Additional Features:
          1. As previously mentioned the modular nature of the composite armor modules allow not only for easier repairs and potentially avoiding the need to refurbish a whole macro component (turret and hull), but also allows to tailor the protection to the needs faced on the theater of operation. For example the arrays can be changed from light NERA to heavy NERA, a combination of both, or a combination with ERA. This also means that long range transport can be facilitated as the tank can be broken down into the tank proper and some armor modules in case there is a weight limitation.
          2. The vehicle has growth potential as one of its mission goals. The modular armor, the multi-fuel system, the large caliber gun, etc. There have been some interesting researches into smooth bores and APFSDS, semi combustible cases, higher operating pressures and exotic materials, and while the design team felt those new technologies aren't mature enough to be incorporated into the current entry, nothing stops the user to request a upgrade of the weapon's system's in the future, without major changes to the rest of the vehicle. The same goes for the
    Free expression zone:
    This project is dedicated to one of our best engineers that passed away recently due to "circumstances".

     
    The project is also dedicated to our chief engineers Dr. Eneas

     
    PS: If necessary the blueprints for the vehicle or any component can be provided to the competition judges.
  11. Metal
    Sten got a reaction from delete013 in SUBMISSIONS for Steel Chariot of The Prairie: The Lone Free State's First Battle Tank (2247)   
    Persson Engineering Solutions and Brewing, Main Battle Tank, MBT-01, "Gigan"
    FINAL





    Table of basic statistics:
    Parameter
    Value
    Mass, combat
    82 tonnes/180779 lbs
    Length, combat (transport)
    Hull 26.25 ft. Total 37.15 ft (to gun crown at 0°)
    Width, combat (transport)
    13.091 ft
    Height, combat (transport)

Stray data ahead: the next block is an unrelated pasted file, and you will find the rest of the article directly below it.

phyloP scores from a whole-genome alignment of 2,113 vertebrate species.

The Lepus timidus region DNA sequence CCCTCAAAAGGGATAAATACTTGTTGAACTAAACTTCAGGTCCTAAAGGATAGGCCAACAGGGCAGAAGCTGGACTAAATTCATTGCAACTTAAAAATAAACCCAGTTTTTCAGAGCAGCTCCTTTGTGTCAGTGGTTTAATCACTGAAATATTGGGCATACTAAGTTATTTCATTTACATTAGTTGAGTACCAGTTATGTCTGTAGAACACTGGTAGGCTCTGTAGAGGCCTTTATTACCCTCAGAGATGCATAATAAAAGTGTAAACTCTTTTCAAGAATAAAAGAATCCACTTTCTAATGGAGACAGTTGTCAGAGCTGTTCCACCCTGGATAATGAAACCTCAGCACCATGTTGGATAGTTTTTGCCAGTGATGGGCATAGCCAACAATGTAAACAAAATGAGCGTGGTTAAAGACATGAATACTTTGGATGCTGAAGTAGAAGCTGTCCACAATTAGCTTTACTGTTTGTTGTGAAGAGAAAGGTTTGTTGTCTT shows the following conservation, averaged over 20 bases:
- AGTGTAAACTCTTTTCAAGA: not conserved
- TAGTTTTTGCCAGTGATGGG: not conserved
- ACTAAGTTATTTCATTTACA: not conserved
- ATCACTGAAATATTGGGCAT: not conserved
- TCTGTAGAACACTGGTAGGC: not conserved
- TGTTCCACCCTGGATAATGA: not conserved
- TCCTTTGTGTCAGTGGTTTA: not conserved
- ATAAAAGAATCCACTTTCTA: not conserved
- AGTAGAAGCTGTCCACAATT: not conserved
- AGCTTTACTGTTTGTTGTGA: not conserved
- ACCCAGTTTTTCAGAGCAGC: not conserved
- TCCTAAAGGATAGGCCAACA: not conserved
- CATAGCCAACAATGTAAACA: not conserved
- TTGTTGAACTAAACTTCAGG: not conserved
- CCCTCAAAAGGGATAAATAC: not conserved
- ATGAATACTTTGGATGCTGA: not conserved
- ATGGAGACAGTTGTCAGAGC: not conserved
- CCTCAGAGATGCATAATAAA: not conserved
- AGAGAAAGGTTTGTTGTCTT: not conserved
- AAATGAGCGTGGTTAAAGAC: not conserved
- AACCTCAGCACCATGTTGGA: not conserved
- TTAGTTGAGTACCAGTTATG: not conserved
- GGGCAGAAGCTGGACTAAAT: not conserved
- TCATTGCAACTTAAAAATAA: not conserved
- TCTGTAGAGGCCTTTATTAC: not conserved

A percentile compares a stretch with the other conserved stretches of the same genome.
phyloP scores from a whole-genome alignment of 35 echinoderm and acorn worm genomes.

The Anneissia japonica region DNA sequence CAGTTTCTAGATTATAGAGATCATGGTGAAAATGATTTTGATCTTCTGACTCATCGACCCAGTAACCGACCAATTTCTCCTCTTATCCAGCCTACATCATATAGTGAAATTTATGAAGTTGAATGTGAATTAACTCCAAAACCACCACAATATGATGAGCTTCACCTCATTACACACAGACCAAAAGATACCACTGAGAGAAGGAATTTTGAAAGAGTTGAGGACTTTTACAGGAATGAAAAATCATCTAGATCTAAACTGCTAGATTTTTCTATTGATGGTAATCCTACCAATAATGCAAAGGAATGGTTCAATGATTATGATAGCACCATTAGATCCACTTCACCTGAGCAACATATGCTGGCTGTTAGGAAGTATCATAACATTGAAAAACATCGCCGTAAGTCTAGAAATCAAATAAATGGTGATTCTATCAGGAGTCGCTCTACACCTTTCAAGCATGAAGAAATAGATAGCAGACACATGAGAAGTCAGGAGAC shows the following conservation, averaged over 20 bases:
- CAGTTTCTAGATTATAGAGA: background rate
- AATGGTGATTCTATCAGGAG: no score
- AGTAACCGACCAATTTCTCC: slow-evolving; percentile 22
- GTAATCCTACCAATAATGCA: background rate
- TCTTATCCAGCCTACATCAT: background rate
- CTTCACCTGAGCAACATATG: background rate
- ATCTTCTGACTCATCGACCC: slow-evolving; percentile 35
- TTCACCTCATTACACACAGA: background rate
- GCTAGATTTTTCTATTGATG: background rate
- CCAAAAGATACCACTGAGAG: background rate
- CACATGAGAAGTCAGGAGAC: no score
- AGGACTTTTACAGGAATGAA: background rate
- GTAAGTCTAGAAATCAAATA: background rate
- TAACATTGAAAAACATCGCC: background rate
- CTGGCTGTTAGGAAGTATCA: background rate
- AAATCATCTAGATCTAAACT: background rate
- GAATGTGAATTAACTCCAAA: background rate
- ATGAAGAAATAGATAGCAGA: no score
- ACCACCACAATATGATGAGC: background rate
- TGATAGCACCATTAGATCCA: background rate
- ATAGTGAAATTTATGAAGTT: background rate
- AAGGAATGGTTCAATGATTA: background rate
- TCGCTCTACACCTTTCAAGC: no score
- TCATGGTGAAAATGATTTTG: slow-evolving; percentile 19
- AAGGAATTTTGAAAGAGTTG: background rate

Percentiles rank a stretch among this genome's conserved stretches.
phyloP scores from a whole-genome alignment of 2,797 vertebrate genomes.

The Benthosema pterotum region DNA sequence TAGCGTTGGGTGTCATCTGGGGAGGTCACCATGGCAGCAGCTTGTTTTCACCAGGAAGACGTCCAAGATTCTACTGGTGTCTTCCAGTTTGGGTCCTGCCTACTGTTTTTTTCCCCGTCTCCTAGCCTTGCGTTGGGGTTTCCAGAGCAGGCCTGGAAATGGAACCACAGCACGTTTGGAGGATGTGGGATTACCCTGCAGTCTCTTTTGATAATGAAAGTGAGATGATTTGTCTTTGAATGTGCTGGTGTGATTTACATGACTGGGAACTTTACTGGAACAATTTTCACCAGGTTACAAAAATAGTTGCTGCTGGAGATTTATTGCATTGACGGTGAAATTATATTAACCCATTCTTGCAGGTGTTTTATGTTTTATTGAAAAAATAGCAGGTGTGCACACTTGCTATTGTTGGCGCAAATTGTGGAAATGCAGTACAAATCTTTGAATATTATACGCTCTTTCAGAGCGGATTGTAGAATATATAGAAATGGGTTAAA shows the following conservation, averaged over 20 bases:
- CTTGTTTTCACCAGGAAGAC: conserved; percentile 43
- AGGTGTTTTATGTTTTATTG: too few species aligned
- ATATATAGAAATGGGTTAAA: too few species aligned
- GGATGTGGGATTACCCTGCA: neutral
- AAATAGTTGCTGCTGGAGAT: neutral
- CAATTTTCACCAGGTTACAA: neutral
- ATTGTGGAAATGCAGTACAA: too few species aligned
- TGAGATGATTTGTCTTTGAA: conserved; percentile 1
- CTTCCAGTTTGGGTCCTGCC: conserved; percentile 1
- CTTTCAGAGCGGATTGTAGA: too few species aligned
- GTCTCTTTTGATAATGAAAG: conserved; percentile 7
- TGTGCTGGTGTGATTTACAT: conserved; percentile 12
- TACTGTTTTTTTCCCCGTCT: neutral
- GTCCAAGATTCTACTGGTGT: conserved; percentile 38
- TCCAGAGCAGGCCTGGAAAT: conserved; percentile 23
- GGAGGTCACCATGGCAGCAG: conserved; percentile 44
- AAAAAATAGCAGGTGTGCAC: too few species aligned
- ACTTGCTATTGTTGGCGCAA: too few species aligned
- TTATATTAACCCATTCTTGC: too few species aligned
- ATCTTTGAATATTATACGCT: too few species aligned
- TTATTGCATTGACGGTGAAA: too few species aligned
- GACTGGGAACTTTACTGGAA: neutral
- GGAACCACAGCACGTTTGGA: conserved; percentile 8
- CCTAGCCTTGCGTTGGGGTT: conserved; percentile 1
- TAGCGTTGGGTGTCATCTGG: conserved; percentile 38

Turret Roof 7.111 ft. Maximum permanent height 7.718 ft (to highest permanently fixed feature.) Total height 10.281 ft (to top removable feature)
    Ground Pressure, zero penetration
    1967 psf
    Estimated Speed
    40-43 mph
    Estimated range
    470 miles (38 mph on road)
    Crew, number (roles)
    3 (driver, gunner, commander)
    Main armament, caliber (ammo count ready/stowed)
    5" L50 rifled gun. 42 rounds total (18 in autoloader, 24 in 4x6 hull storage bins)
    Secondary armament, caliber (ammo count ready/stowed)
    5 machine-guns, 4 being independently moved: 2X.50" HMG (1 coaxial, 1 for commander.) 3X.30" GPMG (1 on commander's periscope, 1 for gunner, 1 on the bustle for dismount troops.) 1000 rounds for each HMG, 2000 rounds for each GPMG
    Vehicle designer’s notes: explain the thought process behind the design of the vehicle, ideas, and the development process from the designer’s point of view.
    Vehicle feature list:
    Mobility:
    1.     Link to Appendix 1 - RFP spreadsheet, colored to reflect achieved performance.
    2.     Engine: Turbo Diesel V12, 2904 cu in, similar to the old MB 873 found in the archives of the pre-happening world. Rated for 1500 to 1800 HP. Longitudinally mounted on the rear. Liquid cooled, heat exchangers located under the engine bay cover.
    3.     Transmission: Double differential, 10 speeds (5 forward, 5 in reverse), neutral steering capable. Similar to the RENK HSWL 295TM found on the archives of the pre-happening world. Transversely mounted on the rear.
    4.     Fuel: Diesel, or kerosene, jet-fuel or bio sourced analogue, or any high cetane number fuel given correct tuning and adequate lubrication properties. 680.50721 US and A imperial Gallons, in 4 internal tanks. Provision for extra fuel tanks inside the bottom double hull at the user's discretion (normally no installed.)
    5.     Other neat features in the engine bay.
    6.     Suspension: "Dumb" hydro-pneumatic suspension, suspension elements located on housing units bolted externally to the sides of the hulls and connected to the suspension arms via a gearing system, this is done in order to reduce the unsprung mass of the suspension as well as to reduce the size of the arms, keep the hydro-pneumatic elements further away from obstacles while still keeping replacement and field service easy. 14 sprung road wheels, 2 idler/track tensioner wheels on the front, 2 driving sprockets on the rear, 14 return rollers.